Artificial Intelligence

Proseminar Artificial Intelligence SS 2014

Submitted by stf on 6. January 2014 - 3:05

The SS 2014 proseminar will be on different (sub-)topics from artificial intelligence. We largely follow the lines of the well known textbook by Stuart Russell and Peter Norvig "Artificial Intelligence - A Modern Approach".

We plan to implement a peer review process for this seminar. That is, every student will read some other students' term paper and provide feedback in form of a written review. This shall not only deepen your understanding of the other topics, but it also introduces you to the academic review process.

Seminar Dynamics of Knowledge and Belief SS 2014

Submitted by Christoph Schwering on 6. January 2014 - 0:08

In this seminar we will study several modeling and reasoning techniques for knowledge and belief in dynamic systems. Knowledge is an important aspect of intelligent programs: while most of today's systems assume a closed world, i.e., everything they don't know to be true is assumed to be false, an intelligent system needs to consider possible that there are truths not known to the system. In a dynamic environment, i.e., an environment where one or multiple agents (inter)act, the system will usually have to acquire new knowledge through sensing. Potentially it may even revise its beliefs when it realizes some beliefs were wrong. In this seminar we will study various aspects of action, knowledge, and belief.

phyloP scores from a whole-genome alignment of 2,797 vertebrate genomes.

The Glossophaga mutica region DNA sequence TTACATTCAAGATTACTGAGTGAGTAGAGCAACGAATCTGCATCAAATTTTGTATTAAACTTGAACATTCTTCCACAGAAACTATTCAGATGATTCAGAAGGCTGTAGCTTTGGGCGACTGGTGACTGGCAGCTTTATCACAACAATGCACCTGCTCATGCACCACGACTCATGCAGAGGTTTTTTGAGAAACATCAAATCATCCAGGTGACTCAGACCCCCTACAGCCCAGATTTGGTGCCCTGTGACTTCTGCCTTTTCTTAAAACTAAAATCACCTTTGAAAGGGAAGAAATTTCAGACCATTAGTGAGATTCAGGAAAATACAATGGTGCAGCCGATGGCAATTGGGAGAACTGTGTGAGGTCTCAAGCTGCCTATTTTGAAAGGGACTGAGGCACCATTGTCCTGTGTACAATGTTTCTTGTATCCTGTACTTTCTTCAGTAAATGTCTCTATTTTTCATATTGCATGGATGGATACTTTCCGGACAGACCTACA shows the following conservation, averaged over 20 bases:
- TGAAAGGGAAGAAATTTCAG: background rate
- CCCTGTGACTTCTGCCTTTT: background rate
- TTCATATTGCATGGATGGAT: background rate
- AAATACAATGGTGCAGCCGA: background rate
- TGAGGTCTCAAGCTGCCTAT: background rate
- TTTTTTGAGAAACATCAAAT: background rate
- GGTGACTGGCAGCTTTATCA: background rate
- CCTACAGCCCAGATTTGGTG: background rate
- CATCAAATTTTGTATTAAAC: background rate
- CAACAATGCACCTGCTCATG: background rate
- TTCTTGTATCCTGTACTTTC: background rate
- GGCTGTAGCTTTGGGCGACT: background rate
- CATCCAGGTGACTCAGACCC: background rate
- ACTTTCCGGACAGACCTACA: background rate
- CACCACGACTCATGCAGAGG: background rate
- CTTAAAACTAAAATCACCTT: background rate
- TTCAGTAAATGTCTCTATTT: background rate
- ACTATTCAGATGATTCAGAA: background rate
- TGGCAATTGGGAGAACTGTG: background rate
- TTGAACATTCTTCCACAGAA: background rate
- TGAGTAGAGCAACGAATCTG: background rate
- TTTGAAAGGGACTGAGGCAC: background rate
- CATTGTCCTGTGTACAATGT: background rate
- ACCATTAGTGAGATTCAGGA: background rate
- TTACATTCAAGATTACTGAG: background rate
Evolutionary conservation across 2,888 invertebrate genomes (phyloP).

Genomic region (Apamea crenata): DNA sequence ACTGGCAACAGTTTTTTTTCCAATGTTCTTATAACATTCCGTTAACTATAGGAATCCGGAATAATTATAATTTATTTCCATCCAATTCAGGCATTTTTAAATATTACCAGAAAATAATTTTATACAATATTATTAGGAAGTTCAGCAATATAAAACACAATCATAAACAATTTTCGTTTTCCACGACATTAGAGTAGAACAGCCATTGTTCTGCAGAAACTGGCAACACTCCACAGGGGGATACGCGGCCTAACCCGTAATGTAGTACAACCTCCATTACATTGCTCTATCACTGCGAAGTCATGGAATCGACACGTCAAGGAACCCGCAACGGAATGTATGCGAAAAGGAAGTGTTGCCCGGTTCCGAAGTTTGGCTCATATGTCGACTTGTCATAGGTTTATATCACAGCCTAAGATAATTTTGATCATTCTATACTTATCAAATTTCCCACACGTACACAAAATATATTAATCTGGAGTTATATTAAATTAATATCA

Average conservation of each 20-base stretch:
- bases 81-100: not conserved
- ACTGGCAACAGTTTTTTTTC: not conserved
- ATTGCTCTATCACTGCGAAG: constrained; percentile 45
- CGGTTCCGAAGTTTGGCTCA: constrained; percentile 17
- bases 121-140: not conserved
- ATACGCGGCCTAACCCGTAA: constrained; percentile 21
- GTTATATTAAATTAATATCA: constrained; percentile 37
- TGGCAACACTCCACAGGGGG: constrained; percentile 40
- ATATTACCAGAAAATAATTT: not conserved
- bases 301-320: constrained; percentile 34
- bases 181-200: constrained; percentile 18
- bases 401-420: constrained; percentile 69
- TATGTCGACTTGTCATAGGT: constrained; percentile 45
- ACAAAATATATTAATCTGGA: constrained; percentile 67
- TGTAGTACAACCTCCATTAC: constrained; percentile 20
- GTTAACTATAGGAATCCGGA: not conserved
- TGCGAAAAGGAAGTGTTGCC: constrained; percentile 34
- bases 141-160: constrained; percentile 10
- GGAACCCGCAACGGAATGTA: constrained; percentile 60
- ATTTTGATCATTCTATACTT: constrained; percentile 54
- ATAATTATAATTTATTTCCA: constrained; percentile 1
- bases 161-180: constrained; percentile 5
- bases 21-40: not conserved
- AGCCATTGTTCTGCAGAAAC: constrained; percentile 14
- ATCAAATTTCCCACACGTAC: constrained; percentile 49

We plan to implement a peer review process for this seminar. That is, every student will read some other students' term paper and provide feedback in form of a written review. This shall not only deepen your understanding of the other topics, but it also introduces you to the academic review process.

Robotino Bonding Hackathon 2013

Submitted by tim on 12. November 2013 - 14:40

Together with Bonding, the IMA/ZLW & IFU Institute Cluster, RWTH Aachen University and the Department for Electrical Engineering and Information Technology, Robotics Group, FH Aachen we will host the Robotino Bonding Hackathon. Students will compete in small teams to develop the behavior of a robot operating in a simplified desaster scenario to develop effective behavior strategies to recover and prioritize items from the arena.